Vitamins in Fruits & Vegetables

Fruits and vegetables contain essential vitamins and nutrients that can help lower blood pressure, reduce the risk of certain cancers and fight heart disease and stroke. Women should aim for 2 to 3 cups of each fruits and vegetables per day. Fruits and vegetables are rich in vitamins and your choice of what to eat can be based on what's in season or what vitamins you want to increase your intake of.


Vitamin A

Vitamin A, also called retinol, is essential for eye and skin health. Vitamin A is an antioxidant, helping your body fight free radicals that can cause tissue and cell damage. Vitamin A is found in vegetables and fruits such as carrots, broccoli, kale, pumpkin, sweet potatoes, cantaloupe and red peppers.

Vitamin C

Vitamin C boosts the immune system and protects against cardiovascular disease, prenatal health problems, eye disease and skin wrinkling.Get plenty of vitamin C by eating red and green peppers, kiwis, strawberries, sweet potatoes, kale, cantaloupe, broccoli, pineapple, Brussels sprouts, oranges, mangoes, tomato juice and cauliflower.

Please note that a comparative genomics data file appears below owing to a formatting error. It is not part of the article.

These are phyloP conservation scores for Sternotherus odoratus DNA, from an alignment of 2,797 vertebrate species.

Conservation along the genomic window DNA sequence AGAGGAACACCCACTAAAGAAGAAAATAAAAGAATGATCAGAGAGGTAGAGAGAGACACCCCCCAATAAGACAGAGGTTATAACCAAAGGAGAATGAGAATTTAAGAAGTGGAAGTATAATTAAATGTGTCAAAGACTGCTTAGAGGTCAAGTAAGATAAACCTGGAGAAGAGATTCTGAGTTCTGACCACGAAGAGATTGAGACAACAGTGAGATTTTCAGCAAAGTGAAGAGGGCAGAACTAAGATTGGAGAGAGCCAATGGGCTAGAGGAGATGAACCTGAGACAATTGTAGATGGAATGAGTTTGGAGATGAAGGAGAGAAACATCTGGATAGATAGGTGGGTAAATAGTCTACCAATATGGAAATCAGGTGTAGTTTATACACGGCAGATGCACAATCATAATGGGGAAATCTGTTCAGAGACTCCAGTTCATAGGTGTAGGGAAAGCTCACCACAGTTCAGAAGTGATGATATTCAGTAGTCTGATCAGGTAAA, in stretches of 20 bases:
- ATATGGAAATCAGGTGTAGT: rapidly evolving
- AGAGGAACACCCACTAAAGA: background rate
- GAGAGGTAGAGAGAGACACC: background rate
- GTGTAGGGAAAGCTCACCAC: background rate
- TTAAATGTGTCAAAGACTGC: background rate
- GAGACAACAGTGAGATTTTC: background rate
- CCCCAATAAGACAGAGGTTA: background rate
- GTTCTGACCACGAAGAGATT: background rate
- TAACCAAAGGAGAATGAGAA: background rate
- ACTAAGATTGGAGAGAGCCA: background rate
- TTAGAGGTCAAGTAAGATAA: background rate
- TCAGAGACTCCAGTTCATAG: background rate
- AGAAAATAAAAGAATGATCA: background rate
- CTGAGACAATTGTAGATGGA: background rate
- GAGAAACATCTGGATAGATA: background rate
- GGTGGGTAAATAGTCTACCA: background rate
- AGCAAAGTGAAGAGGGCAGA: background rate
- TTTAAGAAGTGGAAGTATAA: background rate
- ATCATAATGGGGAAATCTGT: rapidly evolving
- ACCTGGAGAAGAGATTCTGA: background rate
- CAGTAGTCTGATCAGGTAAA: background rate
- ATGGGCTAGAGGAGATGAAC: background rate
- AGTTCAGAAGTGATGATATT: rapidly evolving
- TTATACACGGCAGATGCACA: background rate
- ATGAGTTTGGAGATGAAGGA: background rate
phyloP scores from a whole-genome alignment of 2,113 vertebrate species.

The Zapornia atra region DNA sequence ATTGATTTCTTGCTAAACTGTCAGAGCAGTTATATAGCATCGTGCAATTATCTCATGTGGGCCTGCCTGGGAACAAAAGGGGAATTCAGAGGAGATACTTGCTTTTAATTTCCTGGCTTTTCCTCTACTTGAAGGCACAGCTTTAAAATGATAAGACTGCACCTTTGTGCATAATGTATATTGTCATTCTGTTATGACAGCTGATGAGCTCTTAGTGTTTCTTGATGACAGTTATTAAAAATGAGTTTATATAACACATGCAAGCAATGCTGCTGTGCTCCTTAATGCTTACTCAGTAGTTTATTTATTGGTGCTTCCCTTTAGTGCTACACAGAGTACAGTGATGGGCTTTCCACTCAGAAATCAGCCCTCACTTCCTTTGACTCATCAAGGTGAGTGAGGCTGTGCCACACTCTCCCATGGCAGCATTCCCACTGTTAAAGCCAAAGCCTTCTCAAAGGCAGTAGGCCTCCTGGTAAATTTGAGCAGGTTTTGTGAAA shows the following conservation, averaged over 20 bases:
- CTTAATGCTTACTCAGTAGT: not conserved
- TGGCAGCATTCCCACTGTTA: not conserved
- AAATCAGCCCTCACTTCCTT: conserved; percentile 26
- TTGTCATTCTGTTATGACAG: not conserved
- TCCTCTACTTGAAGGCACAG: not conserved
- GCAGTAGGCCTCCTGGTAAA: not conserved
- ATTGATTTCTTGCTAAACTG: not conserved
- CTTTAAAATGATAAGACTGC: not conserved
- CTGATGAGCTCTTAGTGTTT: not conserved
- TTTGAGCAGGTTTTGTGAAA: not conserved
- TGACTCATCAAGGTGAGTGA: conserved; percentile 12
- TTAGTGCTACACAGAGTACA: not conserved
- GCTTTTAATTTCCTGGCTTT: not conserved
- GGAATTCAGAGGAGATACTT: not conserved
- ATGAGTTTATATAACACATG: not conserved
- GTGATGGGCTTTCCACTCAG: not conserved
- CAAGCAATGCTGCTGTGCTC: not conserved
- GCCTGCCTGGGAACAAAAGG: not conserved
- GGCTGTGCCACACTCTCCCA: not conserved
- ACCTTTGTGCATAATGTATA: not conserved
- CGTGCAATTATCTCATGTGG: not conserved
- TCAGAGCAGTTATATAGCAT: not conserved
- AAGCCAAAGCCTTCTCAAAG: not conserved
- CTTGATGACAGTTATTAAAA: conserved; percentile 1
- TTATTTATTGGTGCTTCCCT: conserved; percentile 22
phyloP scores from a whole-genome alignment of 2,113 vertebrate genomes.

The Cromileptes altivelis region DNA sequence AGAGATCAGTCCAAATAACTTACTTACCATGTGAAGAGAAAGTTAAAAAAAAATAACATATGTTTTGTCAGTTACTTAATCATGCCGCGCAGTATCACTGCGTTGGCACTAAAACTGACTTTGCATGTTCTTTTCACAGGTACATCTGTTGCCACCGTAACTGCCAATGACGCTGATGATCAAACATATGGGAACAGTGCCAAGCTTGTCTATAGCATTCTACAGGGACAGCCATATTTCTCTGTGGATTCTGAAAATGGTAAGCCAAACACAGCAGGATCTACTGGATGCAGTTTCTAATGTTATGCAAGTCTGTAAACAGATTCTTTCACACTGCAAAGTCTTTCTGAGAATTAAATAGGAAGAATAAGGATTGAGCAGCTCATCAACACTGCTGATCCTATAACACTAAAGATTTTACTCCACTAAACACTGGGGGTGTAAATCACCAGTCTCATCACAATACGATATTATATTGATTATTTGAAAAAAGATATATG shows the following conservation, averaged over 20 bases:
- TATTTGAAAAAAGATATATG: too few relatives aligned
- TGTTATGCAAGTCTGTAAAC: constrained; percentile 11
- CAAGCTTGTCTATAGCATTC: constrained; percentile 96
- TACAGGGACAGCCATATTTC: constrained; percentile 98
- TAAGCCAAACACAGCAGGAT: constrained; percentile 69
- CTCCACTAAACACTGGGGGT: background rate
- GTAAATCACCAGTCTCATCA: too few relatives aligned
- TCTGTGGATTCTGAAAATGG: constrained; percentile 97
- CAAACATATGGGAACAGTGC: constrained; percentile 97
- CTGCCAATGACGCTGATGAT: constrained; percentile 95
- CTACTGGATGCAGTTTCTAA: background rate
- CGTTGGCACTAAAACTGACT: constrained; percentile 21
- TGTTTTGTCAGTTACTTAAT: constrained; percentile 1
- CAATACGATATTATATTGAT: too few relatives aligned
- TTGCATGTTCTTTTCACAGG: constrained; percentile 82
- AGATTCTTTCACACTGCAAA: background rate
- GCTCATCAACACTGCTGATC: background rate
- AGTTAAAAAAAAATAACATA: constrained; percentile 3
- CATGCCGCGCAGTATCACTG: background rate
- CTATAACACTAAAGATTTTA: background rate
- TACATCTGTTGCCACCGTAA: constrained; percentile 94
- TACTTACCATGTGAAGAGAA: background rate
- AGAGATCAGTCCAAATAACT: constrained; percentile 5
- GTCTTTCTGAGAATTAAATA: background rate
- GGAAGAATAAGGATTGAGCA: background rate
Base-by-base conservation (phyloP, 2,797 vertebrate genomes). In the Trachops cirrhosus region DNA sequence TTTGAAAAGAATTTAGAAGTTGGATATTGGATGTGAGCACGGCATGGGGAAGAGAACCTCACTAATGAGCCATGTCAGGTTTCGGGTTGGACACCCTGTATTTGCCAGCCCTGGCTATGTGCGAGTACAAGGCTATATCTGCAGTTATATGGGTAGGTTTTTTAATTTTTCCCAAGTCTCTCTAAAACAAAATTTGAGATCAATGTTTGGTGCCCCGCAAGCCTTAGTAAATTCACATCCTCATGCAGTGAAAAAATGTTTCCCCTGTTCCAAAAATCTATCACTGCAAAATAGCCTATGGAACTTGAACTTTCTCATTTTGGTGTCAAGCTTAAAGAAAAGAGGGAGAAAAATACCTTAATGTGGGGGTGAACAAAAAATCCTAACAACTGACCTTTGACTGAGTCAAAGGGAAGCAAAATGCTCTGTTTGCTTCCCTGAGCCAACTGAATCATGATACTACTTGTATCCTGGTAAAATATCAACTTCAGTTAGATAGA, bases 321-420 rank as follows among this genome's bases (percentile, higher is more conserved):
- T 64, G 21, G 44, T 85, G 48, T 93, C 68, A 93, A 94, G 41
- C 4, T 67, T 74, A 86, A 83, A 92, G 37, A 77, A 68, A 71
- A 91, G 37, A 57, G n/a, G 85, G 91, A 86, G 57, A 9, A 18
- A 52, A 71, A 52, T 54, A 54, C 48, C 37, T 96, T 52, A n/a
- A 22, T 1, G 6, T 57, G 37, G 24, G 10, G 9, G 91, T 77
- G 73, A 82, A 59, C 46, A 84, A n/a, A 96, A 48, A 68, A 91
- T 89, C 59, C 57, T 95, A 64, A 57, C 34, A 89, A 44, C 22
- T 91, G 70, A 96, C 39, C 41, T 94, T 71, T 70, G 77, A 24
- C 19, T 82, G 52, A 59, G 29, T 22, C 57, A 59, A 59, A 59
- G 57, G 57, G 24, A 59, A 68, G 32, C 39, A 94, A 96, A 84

Vitamin E

Vitamin E is an antioxidant that neutralizes free radicals in the body that can cause cell degeneration. Vitamin E also improves circulatory functions and aids in blood clotting. Vitamin E can be found in spinach, broccoli, kiwi, mangoes and tomatoes.

Vitamin K

Vitamin K is primarily beneficial for blood clotting and the body's ability to repair itself and heal wounds. Find this beneficial vitamin in cauliflower, Brussels sprouts, broccoli, lettuce, spinach, tomatoes, cabbage and string beans.

B Vitamins

B vitamins, such as folate, niacin, riboflavin and thiamin, reduce heart disease and stroke, ease stress, alleviate depression, help the nervous system and help break down carbohydrates. B Vitamins can be found in bananas, lentils, chili peppers, dark leafy vegetables, berries and beans.


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